Securing a future for sustained Government investment in cycling and walking

Frankly, this is one of the main reasons I went into politics and am now seeking to become an MP.  It’s  amendments to legislation such as this that can mark a step change in how we travel around the places we live on a daily basis and the knock-on effects on health, wellbeing, pollution and congestion.

The Infrastructure Bill, which will dictate the future direction and spending commitments for infrastructure once it becomes an Act, is nearing its conclusion. CTC, the national cycling charity, along with a number of leading transport groups, is demanding a change from the old ways of looking at transport infrastructure, as set out in the following statement:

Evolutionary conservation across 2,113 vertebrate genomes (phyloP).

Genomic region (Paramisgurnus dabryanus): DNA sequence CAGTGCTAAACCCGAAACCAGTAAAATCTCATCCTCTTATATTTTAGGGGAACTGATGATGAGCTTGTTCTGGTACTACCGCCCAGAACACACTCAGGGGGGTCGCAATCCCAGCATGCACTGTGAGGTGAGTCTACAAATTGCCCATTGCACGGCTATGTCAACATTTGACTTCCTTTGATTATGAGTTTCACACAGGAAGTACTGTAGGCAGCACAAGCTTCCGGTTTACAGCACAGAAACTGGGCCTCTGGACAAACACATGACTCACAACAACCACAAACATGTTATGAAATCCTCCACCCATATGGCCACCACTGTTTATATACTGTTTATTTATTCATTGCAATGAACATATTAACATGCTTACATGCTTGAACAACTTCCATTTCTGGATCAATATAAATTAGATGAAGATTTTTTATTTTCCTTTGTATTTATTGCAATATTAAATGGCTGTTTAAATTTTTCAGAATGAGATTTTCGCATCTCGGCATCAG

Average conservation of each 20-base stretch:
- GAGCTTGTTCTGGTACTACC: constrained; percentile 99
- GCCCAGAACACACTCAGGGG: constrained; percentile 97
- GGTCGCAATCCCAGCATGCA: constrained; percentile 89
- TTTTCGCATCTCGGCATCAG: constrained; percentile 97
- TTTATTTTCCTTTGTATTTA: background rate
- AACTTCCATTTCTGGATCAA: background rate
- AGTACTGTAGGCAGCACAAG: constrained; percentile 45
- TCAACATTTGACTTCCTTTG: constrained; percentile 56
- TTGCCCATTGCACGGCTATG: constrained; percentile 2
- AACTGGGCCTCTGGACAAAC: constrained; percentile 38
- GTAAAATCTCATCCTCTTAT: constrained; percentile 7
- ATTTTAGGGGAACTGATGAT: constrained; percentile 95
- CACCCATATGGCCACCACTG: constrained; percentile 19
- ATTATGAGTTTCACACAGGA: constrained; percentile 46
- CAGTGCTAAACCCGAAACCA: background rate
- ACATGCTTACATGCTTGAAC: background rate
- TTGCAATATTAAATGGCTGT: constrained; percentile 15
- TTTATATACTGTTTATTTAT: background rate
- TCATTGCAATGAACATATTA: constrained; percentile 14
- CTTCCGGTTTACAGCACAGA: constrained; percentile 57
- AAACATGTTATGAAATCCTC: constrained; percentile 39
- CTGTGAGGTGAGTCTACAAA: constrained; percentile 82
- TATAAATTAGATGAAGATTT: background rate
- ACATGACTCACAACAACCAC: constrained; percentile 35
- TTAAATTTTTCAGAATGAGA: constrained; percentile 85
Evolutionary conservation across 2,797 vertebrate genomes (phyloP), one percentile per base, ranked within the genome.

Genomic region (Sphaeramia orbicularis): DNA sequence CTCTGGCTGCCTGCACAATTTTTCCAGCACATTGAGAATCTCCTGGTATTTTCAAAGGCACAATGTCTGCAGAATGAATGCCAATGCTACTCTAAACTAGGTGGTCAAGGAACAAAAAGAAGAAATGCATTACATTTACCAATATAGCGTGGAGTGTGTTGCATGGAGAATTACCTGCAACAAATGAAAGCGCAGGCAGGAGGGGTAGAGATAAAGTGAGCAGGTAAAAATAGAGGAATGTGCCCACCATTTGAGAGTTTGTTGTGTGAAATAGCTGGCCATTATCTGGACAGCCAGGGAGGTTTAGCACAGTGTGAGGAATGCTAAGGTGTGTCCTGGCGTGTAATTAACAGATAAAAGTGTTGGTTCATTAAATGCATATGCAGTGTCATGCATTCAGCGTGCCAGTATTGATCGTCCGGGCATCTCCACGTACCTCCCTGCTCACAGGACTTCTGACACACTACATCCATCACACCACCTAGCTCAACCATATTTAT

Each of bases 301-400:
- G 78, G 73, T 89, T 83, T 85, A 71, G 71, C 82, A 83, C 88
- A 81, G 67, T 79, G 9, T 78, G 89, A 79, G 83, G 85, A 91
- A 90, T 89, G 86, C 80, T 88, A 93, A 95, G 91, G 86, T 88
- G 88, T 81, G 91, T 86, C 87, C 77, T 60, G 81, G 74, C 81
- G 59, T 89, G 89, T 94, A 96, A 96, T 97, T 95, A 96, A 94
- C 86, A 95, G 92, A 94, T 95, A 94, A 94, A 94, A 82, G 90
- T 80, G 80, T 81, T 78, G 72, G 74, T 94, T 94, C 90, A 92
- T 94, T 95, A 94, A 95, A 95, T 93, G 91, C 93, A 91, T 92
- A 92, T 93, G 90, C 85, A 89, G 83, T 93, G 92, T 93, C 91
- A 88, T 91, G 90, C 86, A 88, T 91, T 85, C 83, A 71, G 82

CTC Statement

“One of the most important bills going through Parliament this year is approaching its conclusion. The Infrastructure Bill proposes a five year Roads Investment Strategy, but currently makes no similar commitment to long-term funding to vitally increase cycling and walking.

“It is not without irony that this falls so soon after the latest 12 year study from Cambridge University found that inactivity is killing twice as many people as obesity. This is combined with the fact that inactivity costs the UK economy £20 billion every year, with one in six deaths linked to physical inactivity. We must act now and make cycling and walking easier to do every day.